From that day since, Wonder Woman – my first powerful, elegant, beautiful, brave role model – has always had my back. “But Wonder Woman can” and “Do you know about Wonder Woman?” echoed all the answers I’d confidently toss at anyone whose questions would otherwise have left me embarrassed and incompetent.
The world needs Wonder Woman – a voice to represent all those unheard and all those heard and yet ignored. The world needs Wonder Woman because men and women all need to be told that justice, power, truth and pride are equal for all. They need a strong, graceful figure rising proudly among the ashes of a million questions whose only answer is that skip of a step and that twinkle in her eye as she stands side by side as an equal with those that now ask the question “Is she with you?”
As I wait for June 2, I wait for a new era of a more powerful Wonder Woman but no less inspiring; I wait for this 20 year old’s heart to light up with the pride that she so effortlessly seems to radiate; I wait for the boys and girls to finally see Wonder Woman in their moms who face everything the world throws at them with a smirk, in their sisters who now know they can grab what they want with a lasso, their friends who stand by them with pride and grace, their shields all the way up, who finally know they can be as strong as they want to be.
Wonder Woman is not only a comic book character- she is the embodiment of everything good in the world that a little girl saw 15 years ago, an image of red and blue she carried in her heart whenever she felt frustration and rage. If Wonder Woman could do it then so could she. If Wonder Woman wouldn’t compromise then so wouldn’t she. I saw myself in her as would and did a million others. Her unflinching courage and wisdom was a live lesson on what I had the potential to be. She wasn’t just eye candy. She wasn’t the helpless by-stander who’d wait for someone else to save them. She’d do the saving. She was a just warrior, a wise princess, a friend, a leader, an ideal, an inspiration.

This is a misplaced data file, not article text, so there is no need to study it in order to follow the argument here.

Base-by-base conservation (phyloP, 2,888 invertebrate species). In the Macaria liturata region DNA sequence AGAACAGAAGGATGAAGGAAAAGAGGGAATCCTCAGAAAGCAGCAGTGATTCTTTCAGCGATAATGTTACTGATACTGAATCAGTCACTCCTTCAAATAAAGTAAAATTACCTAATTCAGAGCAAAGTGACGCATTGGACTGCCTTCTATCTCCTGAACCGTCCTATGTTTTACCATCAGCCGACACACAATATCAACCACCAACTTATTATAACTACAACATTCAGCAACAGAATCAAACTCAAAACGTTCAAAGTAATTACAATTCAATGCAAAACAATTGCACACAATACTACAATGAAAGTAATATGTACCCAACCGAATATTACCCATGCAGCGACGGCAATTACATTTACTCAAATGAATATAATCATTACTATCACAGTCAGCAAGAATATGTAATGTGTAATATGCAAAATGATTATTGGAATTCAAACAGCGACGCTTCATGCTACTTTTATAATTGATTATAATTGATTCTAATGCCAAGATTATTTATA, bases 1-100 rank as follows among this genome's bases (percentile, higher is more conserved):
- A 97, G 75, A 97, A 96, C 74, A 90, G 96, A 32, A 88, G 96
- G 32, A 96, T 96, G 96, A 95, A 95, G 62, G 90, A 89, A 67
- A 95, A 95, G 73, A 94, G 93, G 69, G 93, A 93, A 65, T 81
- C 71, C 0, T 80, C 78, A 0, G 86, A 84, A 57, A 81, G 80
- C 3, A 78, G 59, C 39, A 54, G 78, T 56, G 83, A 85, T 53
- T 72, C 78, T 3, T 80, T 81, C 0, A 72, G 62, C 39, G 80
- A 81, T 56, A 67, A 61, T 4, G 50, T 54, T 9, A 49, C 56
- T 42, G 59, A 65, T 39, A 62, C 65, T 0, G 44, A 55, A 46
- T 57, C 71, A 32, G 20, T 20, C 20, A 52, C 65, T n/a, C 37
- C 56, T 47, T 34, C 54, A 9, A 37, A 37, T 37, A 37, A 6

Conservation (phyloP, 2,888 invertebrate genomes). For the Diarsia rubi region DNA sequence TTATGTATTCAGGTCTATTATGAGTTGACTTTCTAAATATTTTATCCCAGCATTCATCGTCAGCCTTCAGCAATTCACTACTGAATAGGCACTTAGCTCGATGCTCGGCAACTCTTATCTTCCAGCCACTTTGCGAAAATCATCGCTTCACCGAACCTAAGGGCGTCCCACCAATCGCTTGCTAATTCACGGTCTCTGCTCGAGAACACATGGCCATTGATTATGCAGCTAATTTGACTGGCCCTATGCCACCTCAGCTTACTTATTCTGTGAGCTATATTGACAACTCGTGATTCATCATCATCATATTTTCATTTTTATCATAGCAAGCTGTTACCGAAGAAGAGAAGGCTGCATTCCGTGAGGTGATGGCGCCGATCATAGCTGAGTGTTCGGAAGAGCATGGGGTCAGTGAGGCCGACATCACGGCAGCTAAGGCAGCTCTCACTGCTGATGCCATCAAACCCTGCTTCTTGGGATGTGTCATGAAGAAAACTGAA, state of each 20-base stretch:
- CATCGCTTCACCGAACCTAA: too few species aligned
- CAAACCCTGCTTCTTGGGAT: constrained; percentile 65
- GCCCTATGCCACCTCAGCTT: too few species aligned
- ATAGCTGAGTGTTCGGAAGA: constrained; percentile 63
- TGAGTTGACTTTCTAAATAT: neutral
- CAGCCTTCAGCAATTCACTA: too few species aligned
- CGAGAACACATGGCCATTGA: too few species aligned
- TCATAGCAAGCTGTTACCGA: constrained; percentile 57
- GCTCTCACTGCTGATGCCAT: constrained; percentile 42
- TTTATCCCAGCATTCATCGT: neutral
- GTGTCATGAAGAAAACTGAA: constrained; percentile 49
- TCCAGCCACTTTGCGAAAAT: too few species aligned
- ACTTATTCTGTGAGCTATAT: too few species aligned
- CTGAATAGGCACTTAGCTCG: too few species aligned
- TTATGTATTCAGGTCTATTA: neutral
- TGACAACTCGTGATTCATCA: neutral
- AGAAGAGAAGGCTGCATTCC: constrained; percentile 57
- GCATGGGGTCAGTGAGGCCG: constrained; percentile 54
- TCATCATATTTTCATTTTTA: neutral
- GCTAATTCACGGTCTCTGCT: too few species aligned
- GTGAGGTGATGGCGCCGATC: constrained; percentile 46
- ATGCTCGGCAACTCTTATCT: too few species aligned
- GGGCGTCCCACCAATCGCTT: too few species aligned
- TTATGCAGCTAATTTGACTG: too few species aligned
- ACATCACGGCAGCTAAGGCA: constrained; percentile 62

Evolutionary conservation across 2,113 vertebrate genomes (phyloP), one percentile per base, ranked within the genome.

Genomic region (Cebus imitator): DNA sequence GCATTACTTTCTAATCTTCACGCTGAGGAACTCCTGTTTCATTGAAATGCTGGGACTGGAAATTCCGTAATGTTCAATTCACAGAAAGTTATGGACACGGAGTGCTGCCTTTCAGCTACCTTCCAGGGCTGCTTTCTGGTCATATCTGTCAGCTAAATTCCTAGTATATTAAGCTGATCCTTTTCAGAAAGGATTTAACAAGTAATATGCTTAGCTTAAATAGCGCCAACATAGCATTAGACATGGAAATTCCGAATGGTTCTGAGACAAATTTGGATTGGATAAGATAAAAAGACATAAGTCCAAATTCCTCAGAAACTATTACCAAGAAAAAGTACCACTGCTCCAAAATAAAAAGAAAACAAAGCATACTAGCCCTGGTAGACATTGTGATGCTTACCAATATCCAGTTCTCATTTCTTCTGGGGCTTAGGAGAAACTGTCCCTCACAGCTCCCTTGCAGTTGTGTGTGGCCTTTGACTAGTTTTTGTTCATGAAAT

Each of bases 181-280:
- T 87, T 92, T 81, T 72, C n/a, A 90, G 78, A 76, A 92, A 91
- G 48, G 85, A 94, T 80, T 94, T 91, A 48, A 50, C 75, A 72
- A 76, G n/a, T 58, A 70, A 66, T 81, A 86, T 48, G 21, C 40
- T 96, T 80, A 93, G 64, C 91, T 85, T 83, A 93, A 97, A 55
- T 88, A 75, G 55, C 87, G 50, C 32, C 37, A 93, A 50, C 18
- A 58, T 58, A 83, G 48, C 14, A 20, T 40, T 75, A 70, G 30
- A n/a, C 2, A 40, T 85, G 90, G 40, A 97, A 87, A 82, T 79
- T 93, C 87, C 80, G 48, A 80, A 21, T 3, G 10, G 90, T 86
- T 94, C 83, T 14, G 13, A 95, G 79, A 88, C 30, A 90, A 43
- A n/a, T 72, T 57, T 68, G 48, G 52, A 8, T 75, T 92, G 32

I hope this movie,75 years in the making, finally makes Wonder Woman a common household name, with the grandeur and the larger than life image intact. I hope Gal Gadot makes everyone around me realise that a woman can be who she wants to be. She can be an ambassador of peace, a warrior, a friend, a menace, someone who has the power to stand for truth and justice even if she has to fight through demons to be heard. It was Lynda carter who gave me an ideal to strive through and it will be Gal Gadot who will cement it in everyone’s minds. The red has become darker, the gold brighter, which only means she has been waiting for a while to be heard and now that she has her stage, you had better turn up the volume and watch awe-struck as she crashes through the window and single-handedly does the impossible – make everyone love her. Oh, and also kick ass. That’s important too.
“Don’t kill if you can wound, don’t wound if you can subdue, don’t subdue if you can pacify and don’t raise your hand at all until you’ve first extended it.”